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A dog’s life?

July 03 2010
We revisit being on the streets with man’s best friend

There is an old Polish proverb that states: "The greatest love is a mother's; then a dog's; then a sweetheart's." You don't see many mums on the streets, but canine companionship provides many rough sleepers with security, warmth and even a little conversation. But given the challenges to even sustain oneself on the streets, how easy is it to find shelter for man's best friend?

In January 2007, The Pavement's London edition reported figures from UK charity Dogs Trust that 73 per cent of day centres and shelters would not welcome individuals who bring their dog with them. In an update, the animal charity said London and Edinburgh were the most pet-friendly regions in the UK, with the vast majority of 80-100 residential services supporting pets. However, Bradford, Coventry, Leeds, Liverpool, Blackpool and Glasgow have been named and shamed as having no centres that will permit dogs.

Claire Kivlehan, outreach project manager with Dogs Trust, said: "Some hostels want to build boarding kennels but this doesn't work, as dogs need to be close to their owners. Their relationship is 24/7 and so it's often difficult to leave an animal with anyone else."

The Dogs Trust keeps a list of pet-friendly homeless services on their website, which they update once every two years. However, Ms Kivlehan complained the responses were poor: only 435 out of the 3,267 organisations canvassed bothered to answer the last time. The next update is due at the end of this year and Ms Kivelhan urged anywhere wishing to be more pet-friendly to get on board.

Vendazero (the name of his Twitter account, through which he first contacted The Pavement) sells the Big Issue in Balham, South London, with his dog Pennie. Outreach workers have continually suggested he get rid of her, but Vendazero argues that Pennie is more than just a friend: "There were times when I would not care about getting into an argument or fight and the only thing to hold me back at these times would be the thought of my dog in a cage at Battersea," he explained.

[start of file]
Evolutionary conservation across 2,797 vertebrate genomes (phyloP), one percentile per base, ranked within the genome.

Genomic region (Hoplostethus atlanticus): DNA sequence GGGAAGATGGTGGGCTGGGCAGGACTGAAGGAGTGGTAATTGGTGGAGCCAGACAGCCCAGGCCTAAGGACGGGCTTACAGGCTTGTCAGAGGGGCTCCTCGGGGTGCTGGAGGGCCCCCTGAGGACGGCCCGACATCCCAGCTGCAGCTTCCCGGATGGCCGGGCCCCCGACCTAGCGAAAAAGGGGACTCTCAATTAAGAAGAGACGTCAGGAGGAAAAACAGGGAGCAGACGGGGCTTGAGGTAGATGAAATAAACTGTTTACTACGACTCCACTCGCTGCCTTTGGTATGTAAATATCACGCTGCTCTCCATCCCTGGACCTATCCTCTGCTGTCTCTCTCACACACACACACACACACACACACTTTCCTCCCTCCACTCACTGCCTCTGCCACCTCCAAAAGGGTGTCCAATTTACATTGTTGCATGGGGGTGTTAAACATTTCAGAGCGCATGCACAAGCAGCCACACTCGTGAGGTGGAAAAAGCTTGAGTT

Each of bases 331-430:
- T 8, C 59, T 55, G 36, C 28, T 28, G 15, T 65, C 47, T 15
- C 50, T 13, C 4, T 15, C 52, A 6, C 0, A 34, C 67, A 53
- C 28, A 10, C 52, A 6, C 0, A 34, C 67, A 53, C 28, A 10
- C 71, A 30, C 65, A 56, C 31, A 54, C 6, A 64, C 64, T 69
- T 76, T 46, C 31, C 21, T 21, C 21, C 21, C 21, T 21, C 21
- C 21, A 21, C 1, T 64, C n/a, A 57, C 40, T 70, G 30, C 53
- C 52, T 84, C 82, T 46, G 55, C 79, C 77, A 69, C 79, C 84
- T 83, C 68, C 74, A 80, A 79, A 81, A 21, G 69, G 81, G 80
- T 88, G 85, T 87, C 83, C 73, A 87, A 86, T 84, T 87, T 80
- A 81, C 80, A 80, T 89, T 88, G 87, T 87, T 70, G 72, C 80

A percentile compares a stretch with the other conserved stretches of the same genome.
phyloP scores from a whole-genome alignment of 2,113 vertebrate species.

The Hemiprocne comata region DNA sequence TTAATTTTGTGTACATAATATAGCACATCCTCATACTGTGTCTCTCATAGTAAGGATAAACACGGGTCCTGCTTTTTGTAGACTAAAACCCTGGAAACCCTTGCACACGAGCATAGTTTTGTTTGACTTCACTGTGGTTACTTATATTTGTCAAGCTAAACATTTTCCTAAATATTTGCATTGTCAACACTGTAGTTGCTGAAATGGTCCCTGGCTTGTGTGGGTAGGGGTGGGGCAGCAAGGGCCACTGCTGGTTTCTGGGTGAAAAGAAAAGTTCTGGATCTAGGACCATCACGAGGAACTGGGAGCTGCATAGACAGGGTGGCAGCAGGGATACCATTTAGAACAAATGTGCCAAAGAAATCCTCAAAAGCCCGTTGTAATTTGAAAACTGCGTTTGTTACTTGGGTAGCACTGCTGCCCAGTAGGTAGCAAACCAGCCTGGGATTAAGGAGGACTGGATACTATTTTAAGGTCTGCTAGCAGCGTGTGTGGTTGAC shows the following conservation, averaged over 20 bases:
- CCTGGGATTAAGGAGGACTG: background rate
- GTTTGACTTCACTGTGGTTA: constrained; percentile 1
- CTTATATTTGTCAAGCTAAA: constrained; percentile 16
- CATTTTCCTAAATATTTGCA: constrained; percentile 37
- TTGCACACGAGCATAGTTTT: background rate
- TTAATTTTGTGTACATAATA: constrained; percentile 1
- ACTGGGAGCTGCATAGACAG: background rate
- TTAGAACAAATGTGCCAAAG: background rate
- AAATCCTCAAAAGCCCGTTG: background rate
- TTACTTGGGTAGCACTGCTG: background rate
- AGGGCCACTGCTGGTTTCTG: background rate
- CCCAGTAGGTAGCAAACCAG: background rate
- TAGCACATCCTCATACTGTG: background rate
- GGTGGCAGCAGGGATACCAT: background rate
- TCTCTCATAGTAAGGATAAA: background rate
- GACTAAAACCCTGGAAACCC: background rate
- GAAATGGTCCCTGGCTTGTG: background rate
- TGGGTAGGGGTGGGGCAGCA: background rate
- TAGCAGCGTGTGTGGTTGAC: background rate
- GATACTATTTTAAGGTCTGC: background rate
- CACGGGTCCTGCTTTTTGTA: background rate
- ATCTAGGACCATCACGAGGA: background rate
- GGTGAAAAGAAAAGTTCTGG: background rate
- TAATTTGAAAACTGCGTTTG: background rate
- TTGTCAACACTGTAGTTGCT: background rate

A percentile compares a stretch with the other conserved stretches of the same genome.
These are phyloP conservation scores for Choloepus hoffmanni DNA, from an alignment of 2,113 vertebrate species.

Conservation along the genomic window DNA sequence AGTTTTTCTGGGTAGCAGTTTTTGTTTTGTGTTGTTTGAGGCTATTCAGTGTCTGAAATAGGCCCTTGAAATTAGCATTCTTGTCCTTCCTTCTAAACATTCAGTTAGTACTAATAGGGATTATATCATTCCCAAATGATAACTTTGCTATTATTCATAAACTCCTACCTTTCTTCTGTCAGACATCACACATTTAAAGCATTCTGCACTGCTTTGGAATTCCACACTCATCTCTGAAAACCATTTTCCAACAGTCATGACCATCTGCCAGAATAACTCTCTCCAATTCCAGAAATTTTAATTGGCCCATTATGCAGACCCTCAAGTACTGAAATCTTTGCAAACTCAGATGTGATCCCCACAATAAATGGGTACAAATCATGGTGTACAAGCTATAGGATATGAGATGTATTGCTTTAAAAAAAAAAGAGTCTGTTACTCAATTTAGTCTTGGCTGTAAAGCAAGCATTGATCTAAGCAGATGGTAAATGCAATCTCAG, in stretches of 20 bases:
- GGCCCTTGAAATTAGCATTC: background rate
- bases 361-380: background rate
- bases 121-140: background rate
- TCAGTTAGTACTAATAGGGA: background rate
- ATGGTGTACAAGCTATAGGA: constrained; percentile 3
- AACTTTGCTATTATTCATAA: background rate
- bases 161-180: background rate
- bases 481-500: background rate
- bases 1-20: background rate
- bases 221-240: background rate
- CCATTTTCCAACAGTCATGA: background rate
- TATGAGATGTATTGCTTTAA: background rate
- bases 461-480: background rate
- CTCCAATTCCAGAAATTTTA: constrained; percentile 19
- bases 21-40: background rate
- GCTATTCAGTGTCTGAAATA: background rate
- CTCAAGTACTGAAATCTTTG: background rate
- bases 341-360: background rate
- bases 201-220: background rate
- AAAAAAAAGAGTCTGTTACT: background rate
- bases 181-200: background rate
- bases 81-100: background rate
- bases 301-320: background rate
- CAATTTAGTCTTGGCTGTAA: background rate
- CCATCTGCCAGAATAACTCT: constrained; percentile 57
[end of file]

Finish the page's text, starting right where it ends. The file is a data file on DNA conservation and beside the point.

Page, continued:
He is upset by the prejudice that homeless people should not keep animals because they cannot take care of themselves, believing that this lifestyle actually brings man and his best friend closer, and makes the dog's health a priority. Indeed, Vendazero has in the past taken some risks to let Pennie have a bed for the night: "I had her trained to lie in a hold-all and we would sneak her in to hostels," he said. "I usually got caught after a few days because she barks when there is a knock on the door, and then we're kicked out." But now, through St Mungo's, Vendazero and Pennie are on their way into long-term, pet-friendly, accommodation.

St Mungo's has a reputation for supporting animals, through working closely with the Dogs Trust, Mayhew Animal Centre and The Blue Cross to provide pet care. The London-based charity permits pets in 57 of 98 hostels, emergency shelters and semi-independent living homes. However, St Mungo's was unable to find out just how many dogs currently live in its shelters. "The most recent figure I could find is that around three per cent of St Mungo's residents have dogs, which represents around 40 people, and that figure is from 2009," explained press officer Audrey Thompson.

One of the capital's largest homeless service providers, Thames Reach, permits pets in all of its hostels. "We recognise that pets can be part of a person's support network and very important to them. It's helpful to have such a flexible policy, as it helps encourage rough sleepers to take up the offer of accommodation and move away from the streets and a damaging street lifestyle," said press officer Mike Nicolas. But he added policies are in place to make sure that other residents aren't unduly affected by the arrival of a pet.

Please do get in touch if you are a dog owner or pet-friendly space with your experiences.

• For more information on the Hope Project, go to the Dogs Trust site. And to read the previous dog stories, go to: Homeless services to pay for banning animals, A dog's life and It's a dog's life.

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